Not drafted. Not scouted. Just signed. In Redlands.

Lane attracted the attention of Rams’ coaches. He played receiver. Split end? Not with the Tom Fears and “Crazy Legs” Hirsch tandem still operating as the NFL’s top pass-catching duo in what was considered one of the most potent attacks in league history.

“You know,” Lane said, “I hate to say this, but I think I could’ve been a little better (receiver) than what they had there” – referring to Fears and Hirsch.

“I covered them in practice. That’s how they noticed me on defense. That’s their thinking then: If I could cover Tom and ElRoy, then I deserved a place on the team.”

In one of Joe Stydahar’s final moves as Rams’ coach, one perhaps aided by defensive coach Hampton Pool, Lane was switched to defensive back. It was in that season that Lane picked off a record 14 passes over what was then a 12-game NFL schedule.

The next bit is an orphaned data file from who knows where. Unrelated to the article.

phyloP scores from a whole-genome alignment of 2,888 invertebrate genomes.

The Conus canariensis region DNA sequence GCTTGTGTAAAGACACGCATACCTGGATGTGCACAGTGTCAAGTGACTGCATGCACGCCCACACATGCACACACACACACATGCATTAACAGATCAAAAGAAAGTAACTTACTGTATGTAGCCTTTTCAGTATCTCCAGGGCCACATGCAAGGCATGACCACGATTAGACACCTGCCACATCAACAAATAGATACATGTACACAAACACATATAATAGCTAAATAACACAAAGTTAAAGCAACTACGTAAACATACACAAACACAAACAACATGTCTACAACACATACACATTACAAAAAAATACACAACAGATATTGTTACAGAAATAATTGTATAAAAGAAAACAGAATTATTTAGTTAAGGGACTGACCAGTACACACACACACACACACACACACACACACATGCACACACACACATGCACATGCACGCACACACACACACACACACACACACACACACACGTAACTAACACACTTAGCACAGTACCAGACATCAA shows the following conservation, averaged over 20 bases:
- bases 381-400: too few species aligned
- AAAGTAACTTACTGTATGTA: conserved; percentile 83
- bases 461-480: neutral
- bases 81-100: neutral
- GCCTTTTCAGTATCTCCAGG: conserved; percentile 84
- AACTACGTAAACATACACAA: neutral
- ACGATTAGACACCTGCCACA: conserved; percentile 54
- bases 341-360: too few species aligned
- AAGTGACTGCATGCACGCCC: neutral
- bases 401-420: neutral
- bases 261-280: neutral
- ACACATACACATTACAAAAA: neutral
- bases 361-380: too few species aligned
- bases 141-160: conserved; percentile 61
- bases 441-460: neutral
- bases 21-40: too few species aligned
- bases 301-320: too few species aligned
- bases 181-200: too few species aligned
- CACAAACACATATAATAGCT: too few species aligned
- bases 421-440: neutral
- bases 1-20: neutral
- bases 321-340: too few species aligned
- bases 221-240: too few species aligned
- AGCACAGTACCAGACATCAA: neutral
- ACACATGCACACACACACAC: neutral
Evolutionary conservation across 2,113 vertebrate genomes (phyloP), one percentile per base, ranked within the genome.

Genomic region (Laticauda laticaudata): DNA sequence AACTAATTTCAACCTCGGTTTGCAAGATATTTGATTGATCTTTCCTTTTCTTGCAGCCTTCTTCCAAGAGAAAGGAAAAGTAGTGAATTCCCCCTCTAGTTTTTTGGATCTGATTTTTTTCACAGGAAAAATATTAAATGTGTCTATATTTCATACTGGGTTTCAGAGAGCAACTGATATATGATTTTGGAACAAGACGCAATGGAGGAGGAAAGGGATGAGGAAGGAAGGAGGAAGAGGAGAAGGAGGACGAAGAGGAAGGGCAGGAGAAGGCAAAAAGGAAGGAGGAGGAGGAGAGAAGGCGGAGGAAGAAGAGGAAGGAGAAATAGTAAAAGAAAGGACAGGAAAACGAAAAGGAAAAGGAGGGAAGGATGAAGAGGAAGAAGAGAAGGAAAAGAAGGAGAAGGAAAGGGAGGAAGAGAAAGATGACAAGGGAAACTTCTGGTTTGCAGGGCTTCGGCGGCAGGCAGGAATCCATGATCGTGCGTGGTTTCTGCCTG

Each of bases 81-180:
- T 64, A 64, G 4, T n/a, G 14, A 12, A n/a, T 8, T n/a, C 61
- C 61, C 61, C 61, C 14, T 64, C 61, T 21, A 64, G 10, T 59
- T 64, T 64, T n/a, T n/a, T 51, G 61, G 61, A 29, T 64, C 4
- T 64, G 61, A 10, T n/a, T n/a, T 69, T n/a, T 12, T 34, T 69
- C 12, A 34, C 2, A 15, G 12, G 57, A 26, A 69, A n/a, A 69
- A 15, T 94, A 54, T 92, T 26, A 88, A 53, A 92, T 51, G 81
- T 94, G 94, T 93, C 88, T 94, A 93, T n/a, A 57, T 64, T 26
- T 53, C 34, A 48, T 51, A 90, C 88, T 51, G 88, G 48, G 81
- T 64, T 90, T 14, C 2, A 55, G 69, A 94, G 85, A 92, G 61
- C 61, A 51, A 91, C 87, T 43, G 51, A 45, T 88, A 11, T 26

“Joe quit a game into the season,” said Lane. “I didn’t really get to know him that well. Both guys … I give credit to for my making the team.”

Which enemy QBs did he fleece?

“I intercepted Johnny Unitas,” said Lane. “Otto Graham was another guy. Uh, Bobby Layne … (Y.A.) Tittle … got a long (return) against (Babe) Parilli when he was with the Packers … (Charlie) Conerly. A lot guys.”

By 1954, Lane, who came up with 68 career interceptions, was traded by the Rams to the Chicago Cardinals. “I don’t know why I was traded. It’s hard to have the kind of season like I had that first year. I’m pretty sure they felt I slacked off somewhat.”

While Lane’s career was just beginning, another was concluding.

Coming off a National Football League championship one season earlier (1951), the Rams seemed to be the hot team. It would be the final season for quarterback Bob Waterfield. Norm Van Brocklin, another Hall of Fame QB, had been drafted out of Oregon.